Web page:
Drinks and Snacks of China - Dumplings

Dumplings play an important role in Chinese food culture. People often make dumplings and share them with their families on festivals and important days. This article will share three important kinds of dumplings, which are Jiaozi, Wonton, and Yuanxiao.


In China, many different dishes have been translated into English as "dumplings". Of these, Jiaozi is the most common. Popular in the north of China, it is a necessary part of any Festivity and served as the main dish for the Spring Festival, and Chinese New Year's.

In northern China, especially in the countryside, Jiaozi is not only eaten during Chinese New Year but can be served all year when there are guests for dinner. In provincial towns and market villages, many restaurants specialize in this dish.


Jiaozi is made of a dough wrapper stuffed with seasoned meat and vegetables. They are shaped like ancient Chinese gold and silver pieces, and so are auspicious omens wishing the eater wealth and happiness. Cooking techniques include boiling, steaming, and frying.

A great range of ingredients may be used for Jiaozi's stuffing: minced pork mutton or beef, minced prawn or shrimp, vegetables, and dried mushrooms to name but a few. The ingredients are almost unlimited. The normal seasonings used in Jiaozi's filling are soy sauce, salt, sugar, minced scallion, ginger root, and pea­nut or sesame oils. Jiaozi are particularly delicious because, in the process of boiling or steaming, the steam generated inside the wrapper does not escape, keeping the flavor inside. 

From a Tang Dynasty (618-907) tomb excavated in 1968 in Xinjiang, a wooden bowl was unearthed, containing a number of dumplings that look the same as today's Jiaozi. This testifies that dumplings had been eaten in the Northwest parts of China for at least a thousand years.

Huntun (Wonton)

Another type of Chinese dumpling is called Huntun (Wonton). It is made in a similar way as Jiaozi, but the wrapper is thinner and contains less filling.

Huntun is always boiled and served about a dozen at a time in a bowl of soup seasoned with sesame oil, soy sauce, and a pinch of shredded parsley.

Huntun is popular not only in the north but also in many southern parts of China. It was customary in old Beijing for people to eat Huntunat on the winter solstice.

The origins of Huntun are unknown, but it is known that they existed as far back as the Song Dynasty (960-1279). The name according to a Song Dynasty record suggests that Huntun got its name "because it was first made by the Hun and Tun clans of the north outside of the Great Wall".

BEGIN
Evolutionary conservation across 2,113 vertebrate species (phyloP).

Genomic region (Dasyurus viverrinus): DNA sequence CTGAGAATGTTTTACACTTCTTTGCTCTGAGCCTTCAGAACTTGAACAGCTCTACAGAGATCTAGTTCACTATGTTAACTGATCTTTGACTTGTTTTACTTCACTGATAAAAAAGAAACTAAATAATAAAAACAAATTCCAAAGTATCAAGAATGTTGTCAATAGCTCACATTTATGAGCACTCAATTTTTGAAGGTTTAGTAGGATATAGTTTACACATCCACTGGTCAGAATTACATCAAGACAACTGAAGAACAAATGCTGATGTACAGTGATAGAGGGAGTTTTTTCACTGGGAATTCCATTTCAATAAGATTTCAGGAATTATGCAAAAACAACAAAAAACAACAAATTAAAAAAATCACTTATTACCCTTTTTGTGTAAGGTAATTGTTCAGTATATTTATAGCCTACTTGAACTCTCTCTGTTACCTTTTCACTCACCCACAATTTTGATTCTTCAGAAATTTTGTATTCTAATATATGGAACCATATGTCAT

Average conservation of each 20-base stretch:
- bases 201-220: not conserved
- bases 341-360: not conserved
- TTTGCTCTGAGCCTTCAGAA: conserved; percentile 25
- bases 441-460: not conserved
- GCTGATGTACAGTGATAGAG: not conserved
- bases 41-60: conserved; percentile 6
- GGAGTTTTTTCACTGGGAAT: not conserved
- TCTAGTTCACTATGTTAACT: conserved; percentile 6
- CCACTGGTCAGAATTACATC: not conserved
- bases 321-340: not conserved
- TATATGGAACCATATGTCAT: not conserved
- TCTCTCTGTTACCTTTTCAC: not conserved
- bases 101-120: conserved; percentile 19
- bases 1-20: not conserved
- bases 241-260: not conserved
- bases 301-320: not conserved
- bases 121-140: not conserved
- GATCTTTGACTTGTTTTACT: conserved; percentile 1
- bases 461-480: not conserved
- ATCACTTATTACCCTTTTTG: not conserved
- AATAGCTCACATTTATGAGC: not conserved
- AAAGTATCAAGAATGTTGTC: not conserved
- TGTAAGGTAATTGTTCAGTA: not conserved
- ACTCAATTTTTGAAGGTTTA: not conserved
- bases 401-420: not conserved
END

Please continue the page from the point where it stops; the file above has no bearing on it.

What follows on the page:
Yuanxiao is a special dumpling in China eaten during the Lantern Festival (the 15th night of the 1st lunar month). It is a "ball" made of glutinous rice flour and stuffed with a sweet, or salty filling. Yuanxiao, it is said, made its debut in the Eastern Jin Dynasty (317-420 AD.) and became popular during the Tang (618-907) and Song (960-1279) Dynasties.

The book "Notes on a Year in Hubei" written in the Tang Dynasty, mentions "bean-paste-filled cakes which were made on the 15th day of the 1st lunar month" and "floating cakes in thin gruel prepared at the middle of the first moon". Since the 15th night of the New Year was called the Yuanxiao festival, the dumplings were named after this festival. Yuanxiao dumplings fall into two categories, those with and without filling.

The process of making Yuanxiao dumplings without filling is much simpler than those with. A suitable amount of water is mixed into glutinous rice flour to make a dough, which is then shaped by hand into small "solid balls". The balls or dumplings are boiled in sweetened water and when cooked are served in bowls. They can also be boiled in plain water and then sprinkled with sugar in a serving bowl. The third way of preparation is to cook them with dried longan pulp, candied dates, or jujubes to make a kind of porridge. Sweetened with sugar and osmanthus flowers, it makes an excellent dessert.
Filled dumplings, may either be sweet or salty in taste. For the sweet variety, the filling may be sugar, walnut meat, sesame, osmanthus flowers, rose petals, sweetened tangerine peel, and bean or jujube paste. The salty variety can be filled with minced meat, vegetables, or a mixture of both. In either case, the materials are minced and well mixed.

The way to make stuffed dumplings also varies between the north and the south of China. The method in southern China is to shape the dough of rice flour into a ball, make a hole in each ball insert the filling inside, close the hole, and smooth out the surface by rolling the ball between the hands. In the north, where sweet and non-meat stuffings are normally used, people roll the fillings into a ball, then dip them in water and roll them in dry glutinous rice flour. A layer of the flour will stick to the filling balls, which are dipped in water and rolled again in the rice flour. This will continue until the dumplings are the desired size.

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